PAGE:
Going to college can be a great way to invest in your future and get the training and education you need to thrive in the modern job market.
But we’ve all heard the horror stories of students saddled with thousands in loans that they struggle to pay back, sometimes for years. Student loan debt is often the most pressing financial issue for college students and recent grads.
So how do you take advantage of the benefits of a college education without burdening your future with years of debt? Here are some tips to help you avoid high student loan payments and pay your student debt off more quickly after graduation.
Work through school <br>
The days of working a minimum wage job to put yourself through school seem to be over. However, working enough to cover at least some of your books and living expenses may make a huge dent in the amount of money you’ll have to borrow to graduate.
Work-study programs on campus are often good options, as they are willing to work around your class schedules. Off-campus part-time jobs can be a good option as well, and may offer better pay.
Live as cheaply as possible <br>
Everyone knows the cliché of the broke college student existing on nothing but ramen noodles. While not many people would recommend trying to live on nutritionless soup every day, you should be able to find ways to cut your cost of living to reduce the amount of money you need to borrow to sustain your lifestyle.
Try living off campus with family or roommates and packing sandwiches instead of paying expensive meal tickets and dorm fees. Bike, walk, or take public transportation to avoid parking. Take advantage of free on-campus healthcare, counseling, free food events, free entertainment, and more so you can spend as little as possible on living campus life.
It’s okay to go out and have fun sometimes, but don’t borrow from your future in order to live beyond your means now.
Try to avoid unsubsidized loans <br>
Subsidized loans are offered by the Department of Education at lower interest than many private bank loans, and they do not begin accruing interest until after you graduate. Take advantage of these loans first and try to avoid the unsubsidized private loans which begin accruing interest immediately and often have a higher rate. (1)
Be mindful of your future payments <br>
It can be tempting to expect that you’ll have a great job earning plenty of money and time to pay back the student loans you’ve accumulated. But each time you take out a loan, you make your future payments higher and your payback time longer. Be sure to look at the numbers of how much your payment will be every time you up your loan amounts. Can you realistically envision yourself being able to pay that amount every month in just a few years? If not, it may be time to rethink the student loans you’re racking up, and possibly even reconsider your degree or career plan.
Go to trade school, earn an apprenticeship, or work in your chosen field before you commit to a college degree in that field <br>
It’s not a popular topic with many high school guidance counselors, but learning a trade and finding a well-paying job without a degree is not only possible but a great option. Try finding an internship or trade school where you could get training for much less money than a university.
Consider community colleges and state schools <br>
It’s a common misconception that private, ivy league, “big name” colleges are far superior to state schools and automatically the better option. However, state schools can often have great programs for far less money. Also, if you choose a local school, you can live close to your family support system while working through college. It’s possible to have a very successful career with a college degree from a state school, and be more financially stable in your future than someone struggling to pay off loans from an expensive private college.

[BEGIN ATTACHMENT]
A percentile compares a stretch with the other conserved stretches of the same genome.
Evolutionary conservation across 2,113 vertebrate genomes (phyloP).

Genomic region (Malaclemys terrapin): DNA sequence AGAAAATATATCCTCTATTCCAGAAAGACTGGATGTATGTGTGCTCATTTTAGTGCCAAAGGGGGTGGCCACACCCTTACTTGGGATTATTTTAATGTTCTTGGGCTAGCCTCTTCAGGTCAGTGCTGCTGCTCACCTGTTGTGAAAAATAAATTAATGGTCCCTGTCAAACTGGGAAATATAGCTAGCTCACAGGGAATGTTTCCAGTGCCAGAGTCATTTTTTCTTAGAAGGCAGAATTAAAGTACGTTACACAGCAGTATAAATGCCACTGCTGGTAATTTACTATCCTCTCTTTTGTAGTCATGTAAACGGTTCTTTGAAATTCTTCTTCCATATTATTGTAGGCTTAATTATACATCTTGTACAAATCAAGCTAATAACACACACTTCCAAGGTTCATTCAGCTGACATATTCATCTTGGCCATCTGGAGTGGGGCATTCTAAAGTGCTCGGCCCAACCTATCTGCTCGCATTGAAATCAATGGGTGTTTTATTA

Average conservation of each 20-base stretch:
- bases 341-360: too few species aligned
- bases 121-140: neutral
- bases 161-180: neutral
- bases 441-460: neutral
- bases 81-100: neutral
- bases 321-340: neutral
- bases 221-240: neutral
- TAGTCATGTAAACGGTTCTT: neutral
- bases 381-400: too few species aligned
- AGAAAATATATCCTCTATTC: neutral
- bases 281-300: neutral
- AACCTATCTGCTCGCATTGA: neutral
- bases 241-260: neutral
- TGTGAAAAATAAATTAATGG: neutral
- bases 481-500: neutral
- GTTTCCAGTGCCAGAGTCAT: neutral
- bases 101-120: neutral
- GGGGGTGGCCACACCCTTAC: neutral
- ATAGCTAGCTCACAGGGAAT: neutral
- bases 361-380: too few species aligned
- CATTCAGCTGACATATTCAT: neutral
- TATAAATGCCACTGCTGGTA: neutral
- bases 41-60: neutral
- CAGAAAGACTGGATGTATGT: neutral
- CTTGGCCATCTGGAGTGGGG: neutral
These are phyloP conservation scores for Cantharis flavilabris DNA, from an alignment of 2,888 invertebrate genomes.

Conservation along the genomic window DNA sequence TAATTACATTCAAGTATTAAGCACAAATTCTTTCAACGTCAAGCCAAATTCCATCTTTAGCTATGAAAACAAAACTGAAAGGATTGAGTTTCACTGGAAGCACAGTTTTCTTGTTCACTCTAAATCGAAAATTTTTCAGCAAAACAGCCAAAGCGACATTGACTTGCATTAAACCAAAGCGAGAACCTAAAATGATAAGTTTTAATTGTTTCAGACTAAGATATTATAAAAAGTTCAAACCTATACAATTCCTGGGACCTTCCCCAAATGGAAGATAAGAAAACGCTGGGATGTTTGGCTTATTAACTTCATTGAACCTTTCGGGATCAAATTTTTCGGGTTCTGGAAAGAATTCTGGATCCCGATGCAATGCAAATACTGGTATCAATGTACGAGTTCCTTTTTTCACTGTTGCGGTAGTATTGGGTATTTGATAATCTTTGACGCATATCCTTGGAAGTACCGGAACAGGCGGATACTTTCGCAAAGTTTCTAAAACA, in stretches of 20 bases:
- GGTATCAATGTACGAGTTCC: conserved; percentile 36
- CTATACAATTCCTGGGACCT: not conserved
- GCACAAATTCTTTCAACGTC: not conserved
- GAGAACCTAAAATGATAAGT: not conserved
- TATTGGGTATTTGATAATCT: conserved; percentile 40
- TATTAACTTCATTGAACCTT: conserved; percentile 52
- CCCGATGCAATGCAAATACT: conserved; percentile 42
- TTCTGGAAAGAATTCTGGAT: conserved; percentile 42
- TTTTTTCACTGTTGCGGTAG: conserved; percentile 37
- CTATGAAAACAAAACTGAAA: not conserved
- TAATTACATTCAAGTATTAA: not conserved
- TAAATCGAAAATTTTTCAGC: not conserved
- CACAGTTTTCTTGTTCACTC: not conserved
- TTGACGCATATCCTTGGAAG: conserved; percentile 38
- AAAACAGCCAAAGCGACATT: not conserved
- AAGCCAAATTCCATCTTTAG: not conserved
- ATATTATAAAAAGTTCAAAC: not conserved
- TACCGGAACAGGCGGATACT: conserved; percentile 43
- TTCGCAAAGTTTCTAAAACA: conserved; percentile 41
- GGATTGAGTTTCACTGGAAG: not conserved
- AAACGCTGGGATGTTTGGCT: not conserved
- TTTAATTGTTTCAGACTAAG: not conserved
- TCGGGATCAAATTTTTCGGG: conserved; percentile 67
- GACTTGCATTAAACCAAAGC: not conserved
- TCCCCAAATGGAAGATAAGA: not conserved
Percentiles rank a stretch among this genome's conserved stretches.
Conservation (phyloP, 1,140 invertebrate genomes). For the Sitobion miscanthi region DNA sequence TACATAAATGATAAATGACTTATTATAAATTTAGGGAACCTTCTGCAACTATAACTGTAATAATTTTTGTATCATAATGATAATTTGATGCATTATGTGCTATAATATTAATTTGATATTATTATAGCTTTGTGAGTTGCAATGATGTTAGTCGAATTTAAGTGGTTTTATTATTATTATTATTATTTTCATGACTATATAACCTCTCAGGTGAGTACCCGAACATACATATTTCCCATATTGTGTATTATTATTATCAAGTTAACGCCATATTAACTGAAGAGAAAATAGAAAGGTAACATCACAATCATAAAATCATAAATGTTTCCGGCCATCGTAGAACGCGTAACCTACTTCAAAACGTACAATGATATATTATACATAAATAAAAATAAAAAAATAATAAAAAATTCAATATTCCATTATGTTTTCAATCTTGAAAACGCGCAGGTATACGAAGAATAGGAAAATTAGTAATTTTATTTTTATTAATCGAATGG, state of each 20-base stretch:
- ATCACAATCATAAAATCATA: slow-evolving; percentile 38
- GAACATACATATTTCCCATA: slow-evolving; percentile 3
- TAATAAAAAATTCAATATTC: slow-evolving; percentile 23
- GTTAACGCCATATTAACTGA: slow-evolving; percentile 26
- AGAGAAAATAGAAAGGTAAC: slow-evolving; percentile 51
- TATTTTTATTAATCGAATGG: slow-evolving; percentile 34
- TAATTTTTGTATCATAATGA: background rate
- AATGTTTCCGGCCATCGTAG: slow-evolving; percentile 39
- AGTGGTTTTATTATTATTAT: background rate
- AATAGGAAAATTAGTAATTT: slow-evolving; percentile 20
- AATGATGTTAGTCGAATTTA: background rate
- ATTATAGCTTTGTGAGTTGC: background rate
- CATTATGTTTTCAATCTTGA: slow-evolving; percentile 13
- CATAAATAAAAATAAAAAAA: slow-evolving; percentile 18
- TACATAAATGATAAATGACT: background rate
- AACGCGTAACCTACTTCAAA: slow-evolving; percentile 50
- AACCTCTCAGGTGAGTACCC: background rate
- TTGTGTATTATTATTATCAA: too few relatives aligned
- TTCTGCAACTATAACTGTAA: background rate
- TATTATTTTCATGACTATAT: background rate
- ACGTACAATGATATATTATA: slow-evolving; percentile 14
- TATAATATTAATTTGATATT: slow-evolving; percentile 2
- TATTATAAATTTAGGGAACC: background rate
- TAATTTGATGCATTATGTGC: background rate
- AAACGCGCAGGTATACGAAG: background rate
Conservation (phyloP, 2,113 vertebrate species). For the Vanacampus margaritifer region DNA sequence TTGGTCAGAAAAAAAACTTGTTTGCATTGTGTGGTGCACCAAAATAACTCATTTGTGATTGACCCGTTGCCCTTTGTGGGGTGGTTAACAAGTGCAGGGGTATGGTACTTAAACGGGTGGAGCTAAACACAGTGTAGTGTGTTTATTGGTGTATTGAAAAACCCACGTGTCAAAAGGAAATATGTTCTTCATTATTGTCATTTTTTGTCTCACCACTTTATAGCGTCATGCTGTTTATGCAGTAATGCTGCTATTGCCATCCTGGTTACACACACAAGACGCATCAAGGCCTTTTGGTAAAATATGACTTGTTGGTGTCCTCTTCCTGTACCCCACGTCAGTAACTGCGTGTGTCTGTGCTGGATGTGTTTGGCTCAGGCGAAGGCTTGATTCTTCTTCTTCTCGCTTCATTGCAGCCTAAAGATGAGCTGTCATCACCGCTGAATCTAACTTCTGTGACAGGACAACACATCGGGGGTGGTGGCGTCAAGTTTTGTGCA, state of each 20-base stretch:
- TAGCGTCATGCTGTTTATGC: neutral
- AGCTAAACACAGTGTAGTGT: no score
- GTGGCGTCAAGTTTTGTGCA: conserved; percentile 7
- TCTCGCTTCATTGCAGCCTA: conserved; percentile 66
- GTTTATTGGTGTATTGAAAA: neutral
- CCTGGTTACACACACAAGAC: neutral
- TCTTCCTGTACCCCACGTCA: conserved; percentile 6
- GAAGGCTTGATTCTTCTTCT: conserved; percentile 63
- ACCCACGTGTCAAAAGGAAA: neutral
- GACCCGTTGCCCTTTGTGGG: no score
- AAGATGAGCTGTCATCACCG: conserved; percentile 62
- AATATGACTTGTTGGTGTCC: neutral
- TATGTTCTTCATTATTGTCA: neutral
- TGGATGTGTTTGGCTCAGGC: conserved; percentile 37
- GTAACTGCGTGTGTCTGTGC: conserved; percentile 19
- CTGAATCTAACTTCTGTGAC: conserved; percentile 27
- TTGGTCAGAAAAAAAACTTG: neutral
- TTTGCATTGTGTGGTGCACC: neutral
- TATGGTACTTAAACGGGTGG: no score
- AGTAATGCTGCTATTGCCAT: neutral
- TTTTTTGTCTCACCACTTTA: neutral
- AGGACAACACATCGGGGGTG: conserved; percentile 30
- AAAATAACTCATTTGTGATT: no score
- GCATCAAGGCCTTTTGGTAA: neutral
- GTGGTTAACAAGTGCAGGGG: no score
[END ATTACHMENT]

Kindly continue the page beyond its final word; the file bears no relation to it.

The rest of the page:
Likewise, an associate’s degree from a community college can save money toward your bachelor’s degree, allowing you to pay far less than you would even to a state school. Just make sure your degree and credits will transfer to the university of your choice.
Find a graduate program that pays YOU <br>
If you choose to pursue a Masters or Doctorate degree, try to find a program with a teaching assistant position, fellowship, or some other option for getting reduced tuition or getting paid to get the work experience you need.
Resist the urge to move up in lifestyle when you graduate <br>
When you scrimp your way through school, it’s tempting when you get your first degree-related job to celebrate by loosening the reins on your frugal ways and start living it up as a young professional.
It’s great to reward yourself, and you need to adapt to your new financial situation (you may need a new wardrobe or a better car), but resist going too crazy with all the “extra” money a new job in your field can make you feel like you have. You should still live on a budget and manage your money carefully to pay off your student loans as soon as possible so you’re better prepared to move into the next phase of life unencumbered by a mountain of debt. Make paying back debt a priority, and pay extra when you’re able.
Education can be expensive and in some cases impossible to get without loans. But with frugality and an eye toward the future, you’ll be better prepared to get the education you need to succeed in life without being encumbered by debt for years. The high cost of education combined with the high cost of living can make a college education more of a financial burden for today’s students than ever before. By thinking outside the box and carefully prioritizing your educational goals—balanced with your finances—you can pursue your dream degree and have a better chance at a stable financial future.